### Screened Relativistic Nuclear Stopping Power for Electrons, Protons, Ligh- and Heavy-Ions

For a charged particle passing through a medium, the *stopping power* (*S*) of the material is numerically equal to the loss of energy per unit path length experienced by the particle in the absorber (i.e., the energy loss *). In case the scattering occurs on nuclei, the stopping power is termed **nuclear stopping power* ( *) and, thus, it is the energy lost [] by the incident particle, caused by such interactions, i.e.,*

where the minus sign indicates that the incoming particle loses part of its energy (e.g., see discussions in Sects. 2.1.4, 2.1.4.2 of [Leroy and Rancoita (2011)], Sect. 1.3.2 of [Leroy and Rancoita (2012)] and Chapter 2 [Leroy and Rancoita (2016)]).

For instance, in case of (elastic) Coulomb scattering of electrons or protons or ions on nuclei, the *nuclear stopping power *can be calculated as

where

^{}

is the number of atoms per cm^{3} in the absorber, and *A* are the density and atomic weight of the medium, respectively; *N* is the Avogadro constant, *E* is the kinetic energy of the incoming particle; *E _{R }*and

*E*

_{R }^{max}are the recoil kinetic energy and the maximum energy transferred to the recoil nucleus, respectively; finally,

*is the differential cross section for elastic Coulomb scattering for electrons or protons or ions on nuclei. Furthermore, the energy lost by the incoming particle can be expressed in units of MeV cm*

_{ }^{2}/g as

with , ρ* _{A}*the absorber density in g/cm

^{3}and the

*nuclear mass-stopping power*.

In the framework of the *screened relativistic* treatment for nuclear elastic scattering, the values of the nuclear mass stopping power in units of MeV cm^{2}/g for electrons are obtained using the Mott differential cross section [Mott (1929)] of electrons on nuclei calculated from the practical expression discussed in [Boschini et al. (2013)] (see also [Linjian et al. (1995)]) and accounting for the effects due to both screened nuclear potentials and form factors discussed in [Boschini et al. (2012)] and Sects. 1.3.1-1.3.3 of [Leroy and Rancoita (2012)] (see also references therein). Hereafter, (i.e., see Chapter 2 in [Leroy and Rancoita (2016)]) is reported the discussion about the currently implemented form factors in this calculation of the nuclear stopping power and screened relativistic NIEL.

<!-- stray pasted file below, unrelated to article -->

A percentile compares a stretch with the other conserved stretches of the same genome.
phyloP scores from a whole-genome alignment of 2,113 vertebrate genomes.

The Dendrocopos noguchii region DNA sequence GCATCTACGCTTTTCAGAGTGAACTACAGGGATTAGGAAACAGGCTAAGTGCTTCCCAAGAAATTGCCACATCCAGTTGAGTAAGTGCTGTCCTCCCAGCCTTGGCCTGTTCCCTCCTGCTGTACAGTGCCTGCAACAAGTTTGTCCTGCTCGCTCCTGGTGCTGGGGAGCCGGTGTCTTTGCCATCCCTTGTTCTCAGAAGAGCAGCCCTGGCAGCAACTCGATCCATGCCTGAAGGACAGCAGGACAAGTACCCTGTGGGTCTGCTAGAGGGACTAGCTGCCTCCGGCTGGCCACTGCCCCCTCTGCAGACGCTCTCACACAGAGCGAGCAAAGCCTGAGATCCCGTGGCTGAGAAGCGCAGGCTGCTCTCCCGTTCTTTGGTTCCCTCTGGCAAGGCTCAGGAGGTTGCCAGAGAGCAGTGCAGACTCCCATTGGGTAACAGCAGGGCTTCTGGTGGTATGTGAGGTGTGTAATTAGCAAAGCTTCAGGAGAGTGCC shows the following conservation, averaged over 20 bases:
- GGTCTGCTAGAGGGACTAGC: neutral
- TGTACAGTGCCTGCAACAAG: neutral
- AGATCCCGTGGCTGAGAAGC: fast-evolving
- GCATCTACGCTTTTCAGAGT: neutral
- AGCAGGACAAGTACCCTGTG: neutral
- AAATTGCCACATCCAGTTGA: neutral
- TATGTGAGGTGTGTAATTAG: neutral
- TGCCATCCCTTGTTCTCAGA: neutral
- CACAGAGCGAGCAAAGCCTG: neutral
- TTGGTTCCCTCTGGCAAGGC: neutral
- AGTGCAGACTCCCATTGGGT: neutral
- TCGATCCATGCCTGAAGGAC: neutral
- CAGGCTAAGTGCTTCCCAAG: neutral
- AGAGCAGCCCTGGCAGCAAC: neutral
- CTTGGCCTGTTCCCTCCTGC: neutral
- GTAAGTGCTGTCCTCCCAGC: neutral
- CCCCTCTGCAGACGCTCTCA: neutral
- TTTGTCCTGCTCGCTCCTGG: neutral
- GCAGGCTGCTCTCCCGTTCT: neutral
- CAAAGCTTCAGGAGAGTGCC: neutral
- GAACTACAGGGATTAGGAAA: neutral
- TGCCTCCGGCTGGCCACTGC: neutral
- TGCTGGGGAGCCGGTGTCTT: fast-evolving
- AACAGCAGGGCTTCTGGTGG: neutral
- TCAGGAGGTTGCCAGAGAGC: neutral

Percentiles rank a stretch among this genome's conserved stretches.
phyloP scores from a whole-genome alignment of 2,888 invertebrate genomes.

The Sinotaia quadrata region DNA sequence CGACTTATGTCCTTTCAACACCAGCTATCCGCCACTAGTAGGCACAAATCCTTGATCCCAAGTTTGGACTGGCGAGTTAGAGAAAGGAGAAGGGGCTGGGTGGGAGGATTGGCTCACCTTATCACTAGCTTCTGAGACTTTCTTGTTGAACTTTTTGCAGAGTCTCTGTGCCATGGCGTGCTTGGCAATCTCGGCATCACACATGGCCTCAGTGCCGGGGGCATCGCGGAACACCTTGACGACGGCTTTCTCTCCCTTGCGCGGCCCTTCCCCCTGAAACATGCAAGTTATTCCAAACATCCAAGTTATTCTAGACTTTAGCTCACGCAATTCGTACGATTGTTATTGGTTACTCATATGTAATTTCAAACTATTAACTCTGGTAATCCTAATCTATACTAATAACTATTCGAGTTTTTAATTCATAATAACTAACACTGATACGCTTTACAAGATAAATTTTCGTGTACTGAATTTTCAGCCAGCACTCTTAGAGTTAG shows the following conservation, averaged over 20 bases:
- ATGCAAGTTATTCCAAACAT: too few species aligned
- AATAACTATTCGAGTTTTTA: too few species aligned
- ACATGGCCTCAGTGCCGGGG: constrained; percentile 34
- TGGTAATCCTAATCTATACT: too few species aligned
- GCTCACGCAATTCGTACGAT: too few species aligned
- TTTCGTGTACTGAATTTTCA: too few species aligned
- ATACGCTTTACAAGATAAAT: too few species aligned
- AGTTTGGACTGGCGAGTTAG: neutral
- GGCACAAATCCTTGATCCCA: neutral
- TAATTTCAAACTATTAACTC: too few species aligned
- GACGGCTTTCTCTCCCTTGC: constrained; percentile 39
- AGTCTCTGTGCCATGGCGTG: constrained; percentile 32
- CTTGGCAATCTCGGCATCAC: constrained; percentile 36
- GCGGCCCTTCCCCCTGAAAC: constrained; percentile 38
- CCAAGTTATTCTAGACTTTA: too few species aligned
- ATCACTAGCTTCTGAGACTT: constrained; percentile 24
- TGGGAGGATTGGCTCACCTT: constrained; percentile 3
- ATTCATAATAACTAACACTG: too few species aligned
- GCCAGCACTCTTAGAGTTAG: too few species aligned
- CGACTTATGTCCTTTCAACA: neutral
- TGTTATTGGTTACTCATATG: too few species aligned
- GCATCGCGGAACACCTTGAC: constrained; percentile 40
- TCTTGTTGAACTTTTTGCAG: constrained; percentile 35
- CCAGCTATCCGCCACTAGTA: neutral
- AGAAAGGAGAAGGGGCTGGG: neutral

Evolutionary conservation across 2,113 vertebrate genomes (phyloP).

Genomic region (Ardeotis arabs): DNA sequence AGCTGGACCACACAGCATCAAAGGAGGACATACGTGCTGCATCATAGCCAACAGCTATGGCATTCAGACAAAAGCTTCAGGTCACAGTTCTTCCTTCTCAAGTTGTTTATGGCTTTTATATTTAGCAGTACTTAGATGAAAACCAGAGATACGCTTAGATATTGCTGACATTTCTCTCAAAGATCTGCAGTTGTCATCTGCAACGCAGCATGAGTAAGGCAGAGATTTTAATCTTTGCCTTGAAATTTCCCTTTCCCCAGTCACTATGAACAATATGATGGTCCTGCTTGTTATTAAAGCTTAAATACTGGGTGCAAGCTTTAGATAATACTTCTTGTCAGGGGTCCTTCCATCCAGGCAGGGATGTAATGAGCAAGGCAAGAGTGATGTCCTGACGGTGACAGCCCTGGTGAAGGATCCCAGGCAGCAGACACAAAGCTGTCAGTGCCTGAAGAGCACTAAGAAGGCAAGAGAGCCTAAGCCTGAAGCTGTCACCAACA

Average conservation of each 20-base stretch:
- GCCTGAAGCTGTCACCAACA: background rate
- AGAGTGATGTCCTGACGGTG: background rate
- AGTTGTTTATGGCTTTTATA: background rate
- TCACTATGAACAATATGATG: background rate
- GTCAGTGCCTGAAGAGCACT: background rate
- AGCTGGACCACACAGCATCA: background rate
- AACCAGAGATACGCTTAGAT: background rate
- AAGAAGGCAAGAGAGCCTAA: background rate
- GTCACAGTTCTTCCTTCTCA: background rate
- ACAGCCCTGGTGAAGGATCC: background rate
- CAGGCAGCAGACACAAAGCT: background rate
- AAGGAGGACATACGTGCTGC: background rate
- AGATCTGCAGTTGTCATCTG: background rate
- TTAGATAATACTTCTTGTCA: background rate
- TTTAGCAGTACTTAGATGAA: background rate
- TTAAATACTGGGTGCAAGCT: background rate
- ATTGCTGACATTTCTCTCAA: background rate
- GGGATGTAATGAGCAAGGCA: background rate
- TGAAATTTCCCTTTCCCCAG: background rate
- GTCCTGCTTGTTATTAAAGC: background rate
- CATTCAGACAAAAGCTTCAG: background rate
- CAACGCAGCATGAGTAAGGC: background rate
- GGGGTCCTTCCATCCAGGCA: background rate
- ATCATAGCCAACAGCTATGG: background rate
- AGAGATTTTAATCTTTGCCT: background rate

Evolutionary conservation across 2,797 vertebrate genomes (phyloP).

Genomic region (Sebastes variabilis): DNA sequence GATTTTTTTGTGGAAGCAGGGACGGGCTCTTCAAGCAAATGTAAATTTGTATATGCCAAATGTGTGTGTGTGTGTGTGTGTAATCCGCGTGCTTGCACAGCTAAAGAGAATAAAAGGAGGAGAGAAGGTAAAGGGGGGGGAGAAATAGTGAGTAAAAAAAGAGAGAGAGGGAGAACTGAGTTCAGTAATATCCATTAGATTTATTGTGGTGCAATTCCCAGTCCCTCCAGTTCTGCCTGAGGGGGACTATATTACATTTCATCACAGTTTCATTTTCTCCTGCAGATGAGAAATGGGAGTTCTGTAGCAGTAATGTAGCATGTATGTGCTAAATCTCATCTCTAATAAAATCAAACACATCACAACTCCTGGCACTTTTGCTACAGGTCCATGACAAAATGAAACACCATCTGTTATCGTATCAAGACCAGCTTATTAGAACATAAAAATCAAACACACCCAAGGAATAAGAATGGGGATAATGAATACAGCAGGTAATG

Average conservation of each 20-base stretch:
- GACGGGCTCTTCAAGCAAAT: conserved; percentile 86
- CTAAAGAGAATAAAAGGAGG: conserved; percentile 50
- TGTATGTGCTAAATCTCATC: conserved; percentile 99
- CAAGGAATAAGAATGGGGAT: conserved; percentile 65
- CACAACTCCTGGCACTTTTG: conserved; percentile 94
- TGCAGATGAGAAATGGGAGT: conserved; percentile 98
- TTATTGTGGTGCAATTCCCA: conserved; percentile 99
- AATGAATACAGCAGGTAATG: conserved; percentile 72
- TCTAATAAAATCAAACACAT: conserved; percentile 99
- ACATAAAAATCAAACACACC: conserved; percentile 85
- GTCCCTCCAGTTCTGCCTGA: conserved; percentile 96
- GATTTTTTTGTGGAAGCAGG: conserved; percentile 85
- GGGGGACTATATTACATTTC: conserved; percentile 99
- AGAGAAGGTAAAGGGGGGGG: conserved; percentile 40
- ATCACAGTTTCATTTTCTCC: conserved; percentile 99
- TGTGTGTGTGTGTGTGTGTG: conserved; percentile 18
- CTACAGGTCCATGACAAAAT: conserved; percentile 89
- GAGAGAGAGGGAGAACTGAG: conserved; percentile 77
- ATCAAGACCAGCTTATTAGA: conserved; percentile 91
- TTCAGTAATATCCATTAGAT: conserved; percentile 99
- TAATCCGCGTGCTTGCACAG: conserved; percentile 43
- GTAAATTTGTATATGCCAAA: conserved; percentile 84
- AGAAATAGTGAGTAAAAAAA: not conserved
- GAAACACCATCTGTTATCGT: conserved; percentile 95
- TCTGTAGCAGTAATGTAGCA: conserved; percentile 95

We can remark (see footnote at page 186 of [Leroy and Rancoita (2016)]) that:

"The Mott differential cross sections - calculated using Eqs.(1.97, 2.273) and F_{exp}, F_{gau} and F_{u} form factors - were capable to describe the large angle decreasing found in experimental data of electron scattering on He (at 2.091 and 4.048GeV from [Camsonne et al. (2014)]), C (at 375 and 750MeV from [Sick and McCarthy (1970)]), O (at 375 and 750MeV from [Sick and McCarthy (1970)]), Al (at 250 and 500MeV from [Li and Yearian (1974)]), Si (at 250 and 500MeV from [Li and Yearian (1974)]), In (at 153 and183MeV from [Hahn et al. (1956)]), Au (at 153 and 183MeV from [Hahn et al. (1956)]) - slightly favoured were F_{gau} or F_{u} form factors -; as expected, the data largely disagreed with the calculated values using |F|^{2} = 1. Furthermore, using |F|^{2} = 1 the stopping powers resulted larger from about 13.8% for Al at 250MeV up to about 28.3% for Au at 183MeV with respect to those derived with F_{exp}. Finally, it is worth to note that the Mott cross section resulted marginally affected by the form factor, because electron scatterings at large angles are extremely improbable."

The nuclear stopping power for protons and nuclei above 50 keV/nucleon is obtained using the elastic cross section derived from treatment of the nucleus-nucleus screened Coulomb scattering discussed in [Boschini et al. (2011)] and Sect. 2.1.4.2 in [Leroy and Rancoita (2011)] (see also [Fernandez-Varea et al. (1993),Butkevick (2002), Boschini et al. (2010)]). That treatment allows one to deal with a scattering occurring up to relativistic energies.

For energies lower than 50-200 keV/nucleon, the scattering of protons and screened nuclei can be treated using the 4-terms analytical approximation of the ZBL cross section derived by Messenger et al. (2004) [see Eqs. (1--3, 15) and also references therein].

In literature, nuclear mass stopping powers for compounds were usually determined by means of *Bragg's additivity rule* as, for instance, those ones availabe from and tabulated for the commonly employed non-relativistic treatments of [ICRUM (1993)] and SRIM (e.g., see this webpage and additionally here). In this way, for a compund the overall nuclear mass stopping power in units of MeV cm^{2}/g is obtained as a weighted sum in which each material contributes proportionally to the fraction of its atomic weight. For instance, in case of a GaAs medium ones obtains (e.g.,, see [Jun et al. (2009)] and Eq. (2.20) at page 15 in [ICRUM (1993)]):

where are the nuclear mass stopping power (in units of MeV cm^{2}/g) and the atomic weight of Gallium [Arsenic], respectively. It has to be remarked that Bragg's additivity rule was established for the energy loss mechanism dominated (by orders of magnitude) by that resulting in ionization energy deposition (e.g., Sect. 2.1.2 of [Leroy and Rancoita (2016)],[ICRUM (1993)] and further discussions about its acuracy at this SRIM webpage). Detailed experimental studies of Bragg's additivity rule started in 1960s.

Finally, the screened relativistic treatments for electrons [Geant4: Class G4eSingleScatteringModel (2014)], protons and ions [Geant4: Class G4IonCoulombScatteringModel (2014)] are inluded in Geant4 simulation code. The complete treatment can be found in Chapers 2, 7 and 8 of [Leroy and Rancoita (2016)].

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